The parents are still even today advocating these procedures for other parents while repeating that the laws are too onerous--that getting a court order or approval is somehow too much, but doing all this to a child isn't??? Appalling.

No one advocated for Ashley. Not one person. There's no more doubt or benefit to give the parents, the lawyer, or the hospital board, which itself should be fined at the very least. Completely unprofessional and unethical on the lawyer and hospital's parts, and incredibly devastatingly selfish on the parents' part.
posted by amberglow at 6:33 PM on May 10, 2007


Snyder, the doctors and hospital ethicist got enormous publicity and were published for this treatment in pediatric medicine and other medical journals. I imagine they now have a full roster of clients from this too. Google their names.
posted by amberglow at 6:35 PM on May 10, 2007


amberglow, I finally read all of the other thread, and realised that not one thing from anyone else, including words from a parent in a very similar situation, has moderated your opinion on the procedure or the parents and doctors. You seem to prefer a moral absolute, so I'll leave you to that.
posted by Snyder at 6:41 PM on May 10, 2007


Can you tell me what she will now miss out on, without inserting what you would want into the argument?
Sure--she'll now miss:
--growing tall enough to see things that now she's too short to ever see.
--having an adult reach of her arms, for toys, or leaves on a tree, or for a full and complete hug that would reach around someone else's whole body, etc.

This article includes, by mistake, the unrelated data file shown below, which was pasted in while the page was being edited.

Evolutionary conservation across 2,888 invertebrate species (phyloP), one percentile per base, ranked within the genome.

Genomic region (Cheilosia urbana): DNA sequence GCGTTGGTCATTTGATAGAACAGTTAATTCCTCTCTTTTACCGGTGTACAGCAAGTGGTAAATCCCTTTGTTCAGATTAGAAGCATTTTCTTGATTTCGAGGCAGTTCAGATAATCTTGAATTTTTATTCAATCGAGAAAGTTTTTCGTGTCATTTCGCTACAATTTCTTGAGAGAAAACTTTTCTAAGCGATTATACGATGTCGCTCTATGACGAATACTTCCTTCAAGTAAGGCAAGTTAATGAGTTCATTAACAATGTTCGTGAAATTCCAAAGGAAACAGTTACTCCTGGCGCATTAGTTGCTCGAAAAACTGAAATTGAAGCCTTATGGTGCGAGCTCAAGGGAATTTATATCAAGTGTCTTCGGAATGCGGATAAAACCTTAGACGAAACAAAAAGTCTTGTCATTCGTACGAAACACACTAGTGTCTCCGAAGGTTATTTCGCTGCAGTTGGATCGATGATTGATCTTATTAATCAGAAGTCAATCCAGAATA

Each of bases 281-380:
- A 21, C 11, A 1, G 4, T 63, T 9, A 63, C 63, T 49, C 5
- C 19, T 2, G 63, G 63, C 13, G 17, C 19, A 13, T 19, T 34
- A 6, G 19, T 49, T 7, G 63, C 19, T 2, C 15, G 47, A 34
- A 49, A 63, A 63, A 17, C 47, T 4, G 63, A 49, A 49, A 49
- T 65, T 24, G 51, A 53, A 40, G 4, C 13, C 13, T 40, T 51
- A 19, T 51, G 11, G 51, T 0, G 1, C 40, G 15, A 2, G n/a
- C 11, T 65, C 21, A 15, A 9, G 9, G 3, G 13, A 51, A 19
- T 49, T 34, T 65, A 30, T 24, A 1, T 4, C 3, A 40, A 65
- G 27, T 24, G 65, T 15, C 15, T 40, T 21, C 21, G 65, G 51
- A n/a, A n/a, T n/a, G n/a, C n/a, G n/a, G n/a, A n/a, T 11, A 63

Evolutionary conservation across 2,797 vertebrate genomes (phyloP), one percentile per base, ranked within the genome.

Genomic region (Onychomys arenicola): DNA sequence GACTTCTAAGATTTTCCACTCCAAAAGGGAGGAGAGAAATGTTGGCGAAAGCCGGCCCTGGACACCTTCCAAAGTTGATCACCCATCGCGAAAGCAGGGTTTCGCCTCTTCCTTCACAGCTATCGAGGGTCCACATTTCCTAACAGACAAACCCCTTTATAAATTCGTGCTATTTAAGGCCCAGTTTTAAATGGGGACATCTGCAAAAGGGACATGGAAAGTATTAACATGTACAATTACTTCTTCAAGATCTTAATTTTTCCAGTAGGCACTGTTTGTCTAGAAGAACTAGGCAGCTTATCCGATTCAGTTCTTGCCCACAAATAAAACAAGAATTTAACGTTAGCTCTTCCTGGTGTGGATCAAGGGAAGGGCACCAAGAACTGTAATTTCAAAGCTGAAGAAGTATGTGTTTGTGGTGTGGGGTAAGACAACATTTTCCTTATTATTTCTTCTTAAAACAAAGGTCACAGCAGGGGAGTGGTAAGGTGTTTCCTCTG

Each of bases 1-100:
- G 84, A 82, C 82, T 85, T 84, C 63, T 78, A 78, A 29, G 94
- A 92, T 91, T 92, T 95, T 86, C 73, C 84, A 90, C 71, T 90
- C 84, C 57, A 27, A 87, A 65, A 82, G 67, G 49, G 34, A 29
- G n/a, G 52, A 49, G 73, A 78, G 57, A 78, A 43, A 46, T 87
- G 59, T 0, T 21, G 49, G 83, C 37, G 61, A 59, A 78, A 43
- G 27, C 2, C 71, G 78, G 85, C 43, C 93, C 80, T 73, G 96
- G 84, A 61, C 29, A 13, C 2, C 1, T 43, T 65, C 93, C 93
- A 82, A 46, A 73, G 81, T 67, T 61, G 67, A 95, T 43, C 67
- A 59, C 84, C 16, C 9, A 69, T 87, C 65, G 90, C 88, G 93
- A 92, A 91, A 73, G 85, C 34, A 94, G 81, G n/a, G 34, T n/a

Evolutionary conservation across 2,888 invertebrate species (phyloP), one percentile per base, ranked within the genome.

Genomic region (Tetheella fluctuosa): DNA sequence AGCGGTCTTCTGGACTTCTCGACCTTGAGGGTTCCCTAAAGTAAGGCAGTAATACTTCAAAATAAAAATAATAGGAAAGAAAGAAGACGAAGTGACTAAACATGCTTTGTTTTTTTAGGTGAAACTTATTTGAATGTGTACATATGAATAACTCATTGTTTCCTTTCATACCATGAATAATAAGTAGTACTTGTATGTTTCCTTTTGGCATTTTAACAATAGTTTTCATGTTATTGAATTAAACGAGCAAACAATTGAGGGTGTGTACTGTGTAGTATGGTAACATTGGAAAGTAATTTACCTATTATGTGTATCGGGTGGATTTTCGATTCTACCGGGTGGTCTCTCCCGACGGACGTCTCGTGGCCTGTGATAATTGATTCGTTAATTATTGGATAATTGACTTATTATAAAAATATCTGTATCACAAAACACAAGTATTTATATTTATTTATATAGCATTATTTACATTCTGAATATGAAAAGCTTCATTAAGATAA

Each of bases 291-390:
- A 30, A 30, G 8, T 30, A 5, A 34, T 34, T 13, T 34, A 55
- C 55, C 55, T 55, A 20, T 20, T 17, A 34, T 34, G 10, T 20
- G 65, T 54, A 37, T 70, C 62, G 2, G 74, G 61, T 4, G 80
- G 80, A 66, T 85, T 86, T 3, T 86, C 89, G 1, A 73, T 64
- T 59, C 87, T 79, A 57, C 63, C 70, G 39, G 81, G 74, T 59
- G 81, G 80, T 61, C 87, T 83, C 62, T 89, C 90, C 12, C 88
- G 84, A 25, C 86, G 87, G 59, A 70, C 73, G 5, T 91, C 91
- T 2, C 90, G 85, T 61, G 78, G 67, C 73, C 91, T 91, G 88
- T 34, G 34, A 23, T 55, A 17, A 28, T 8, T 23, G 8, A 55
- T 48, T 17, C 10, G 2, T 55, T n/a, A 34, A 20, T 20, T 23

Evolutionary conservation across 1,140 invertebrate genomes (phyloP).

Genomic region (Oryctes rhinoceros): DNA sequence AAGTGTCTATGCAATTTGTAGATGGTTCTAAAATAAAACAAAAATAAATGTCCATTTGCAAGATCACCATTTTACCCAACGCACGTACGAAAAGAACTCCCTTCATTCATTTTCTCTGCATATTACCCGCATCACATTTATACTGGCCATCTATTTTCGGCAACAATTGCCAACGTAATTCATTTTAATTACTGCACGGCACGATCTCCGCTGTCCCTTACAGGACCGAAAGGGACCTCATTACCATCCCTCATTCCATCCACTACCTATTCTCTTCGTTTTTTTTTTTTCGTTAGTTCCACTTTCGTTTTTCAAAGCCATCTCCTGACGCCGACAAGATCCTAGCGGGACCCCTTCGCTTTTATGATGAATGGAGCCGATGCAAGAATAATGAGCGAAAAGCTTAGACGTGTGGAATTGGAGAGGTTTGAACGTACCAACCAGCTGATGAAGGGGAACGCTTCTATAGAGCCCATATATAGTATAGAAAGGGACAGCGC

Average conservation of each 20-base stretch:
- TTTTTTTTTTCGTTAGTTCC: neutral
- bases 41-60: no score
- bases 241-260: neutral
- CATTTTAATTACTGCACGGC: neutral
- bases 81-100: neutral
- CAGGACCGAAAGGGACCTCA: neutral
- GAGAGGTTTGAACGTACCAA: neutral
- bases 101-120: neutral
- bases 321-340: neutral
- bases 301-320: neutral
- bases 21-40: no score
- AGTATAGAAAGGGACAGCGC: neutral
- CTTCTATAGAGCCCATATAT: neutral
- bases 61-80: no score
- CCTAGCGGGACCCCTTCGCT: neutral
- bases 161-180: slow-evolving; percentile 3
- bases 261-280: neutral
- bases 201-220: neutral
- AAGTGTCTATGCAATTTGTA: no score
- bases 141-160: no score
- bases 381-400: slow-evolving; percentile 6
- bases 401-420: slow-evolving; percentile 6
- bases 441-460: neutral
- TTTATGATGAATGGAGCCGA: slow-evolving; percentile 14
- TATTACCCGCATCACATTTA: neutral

--discovering the simple pleasures of those parts of her body that were excised.
--being recognized and treated with the basic respect afforded to adults in public places or in crowds or anywhere really, even to the limited extent she would have been able to comprehend the reaction to her. She'll never be adult-sized now, so will always be treated as a child--our physical sizes determine how the world sees and treats us. Those differing experiences as she would have grown up are now closed to her forever.
...
(there must be millions more--Ashley's life is now far more limited and circumscribed than it would otherwise have been had these things not been done to her--even with her disability.)
posted by amberglow at 6:50 PM on May 10, 2007


Snyder, i'm actually much more angry now that i know for sure they ignored the laws and proper procedures (if you care). When the story first came out, no one assumed they would simply act as if the law doesn't apply to them.
posted by amberglow at 6:55 PM on May 10, 2007


Snyder, the parents did this largely for their own convenience. Those personal goals came into conflict with Ashley's right to autonomy over her body, and so Ashley's human rights were subordinated to them.

I really would hate to believe that doctors did something like this for their own personal glory or fame. But I've heard of worse.
posted by ikkyu2 at 8:07 PM on May 10, 2007 [1 favorite]


Goodness. Moral absolute is right, synder. I cannot see this as a black and white issue and I think it's foolhardy to paint it as such.

At any rate, I hope that Ashley's parents are able and allowed to care for her for years to come. I can't imagine a better environment for her than what her family provides.
posted by agregoli at 6:33 AM on May 11, 2007